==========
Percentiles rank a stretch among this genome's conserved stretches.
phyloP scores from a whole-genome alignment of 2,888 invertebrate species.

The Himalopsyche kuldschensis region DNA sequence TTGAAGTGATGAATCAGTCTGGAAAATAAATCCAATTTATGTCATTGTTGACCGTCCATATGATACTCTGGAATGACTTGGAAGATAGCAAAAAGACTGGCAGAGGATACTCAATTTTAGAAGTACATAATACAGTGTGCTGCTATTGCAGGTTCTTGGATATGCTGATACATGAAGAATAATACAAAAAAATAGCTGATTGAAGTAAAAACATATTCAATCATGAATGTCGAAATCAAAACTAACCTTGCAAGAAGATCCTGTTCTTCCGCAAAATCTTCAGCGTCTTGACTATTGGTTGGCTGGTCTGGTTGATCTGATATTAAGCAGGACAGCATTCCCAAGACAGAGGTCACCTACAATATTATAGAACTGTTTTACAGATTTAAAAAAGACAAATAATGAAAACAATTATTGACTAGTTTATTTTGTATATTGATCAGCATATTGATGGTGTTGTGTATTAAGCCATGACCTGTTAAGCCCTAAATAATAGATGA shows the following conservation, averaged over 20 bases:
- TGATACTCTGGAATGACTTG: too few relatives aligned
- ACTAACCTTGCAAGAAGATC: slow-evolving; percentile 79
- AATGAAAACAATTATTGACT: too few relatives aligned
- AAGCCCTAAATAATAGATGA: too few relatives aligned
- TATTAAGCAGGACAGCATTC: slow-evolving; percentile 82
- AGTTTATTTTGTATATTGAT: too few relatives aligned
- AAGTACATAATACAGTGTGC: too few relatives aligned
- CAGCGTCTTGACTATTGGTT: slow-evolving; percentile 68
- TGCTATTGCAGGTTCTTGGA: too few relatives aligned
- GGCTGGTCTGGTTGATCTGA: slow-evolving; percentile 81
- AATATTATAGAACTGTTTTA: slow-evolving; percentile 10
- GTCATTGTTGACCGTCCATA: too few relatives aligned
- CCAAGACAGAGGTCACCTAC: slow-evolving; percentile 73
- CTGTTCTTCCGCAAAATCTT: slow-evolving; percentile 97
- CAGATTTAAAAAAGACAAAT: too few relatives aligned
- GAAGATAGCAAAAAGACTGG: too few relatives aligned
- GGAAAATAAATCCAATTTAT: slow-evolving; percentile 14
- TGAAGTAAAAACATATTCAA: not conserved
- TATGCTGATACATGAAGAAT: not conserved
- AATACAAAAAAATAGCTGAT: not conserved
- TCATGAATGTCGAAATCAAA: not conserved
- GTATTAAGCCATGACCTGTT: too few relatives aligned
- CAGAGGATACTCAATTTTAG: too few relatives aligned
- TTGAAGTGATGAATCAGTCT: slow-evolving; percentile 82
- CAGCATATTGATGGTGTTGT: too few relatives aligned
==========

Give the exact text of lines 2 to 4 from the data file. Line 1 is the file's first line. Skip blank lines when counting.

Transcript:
phyloP scores from a whole-genome alignment of 2,888 invertebrate species.

The Himalopsyche kuldschensis region DNA sequence TTGAAGTGATGAATCAGTCTGGAAAATAAATCCAATTTATGTCATTGTTGACCGTCCATATGATACTCTGGAATGACTTGGAAGATAGCAAAAAGACTGGCAGAGGATACTCAATTTTAGAAGTACATAATACAGTGTGCTGCTATTGCAGGTTCTTGGATATGCTGATACATGAAGAATAATACAAAAAAATAGCTGATTGAAGTAAAAACATATTCAATCATGAATGTCGAAATCAAAACTAACCTTGCAAGAAGATCCTGTTCTTCCGCAAAATCTTCAGCGTCTTGACTATTGGTTGGCTGGTCTGGTTGATCTGATATTAAGCAGGACAGCATTCCCAAGACAGAGGTCACCTACAATATTATAGAACTGTTTTACAGATTTAAAAAAGACAAATAATGAAAACAATTATTGACTAGTTTATTTTGTATATTGATCAGCATATTGATGGTGTTGTGTATTAAGCCATGACCTGTTAAGCCCTAAATAATAGATGA shows the following conservation, averaged over 20 bases:
- TGATACTCTGGAATGACTTG: too few relatives aligned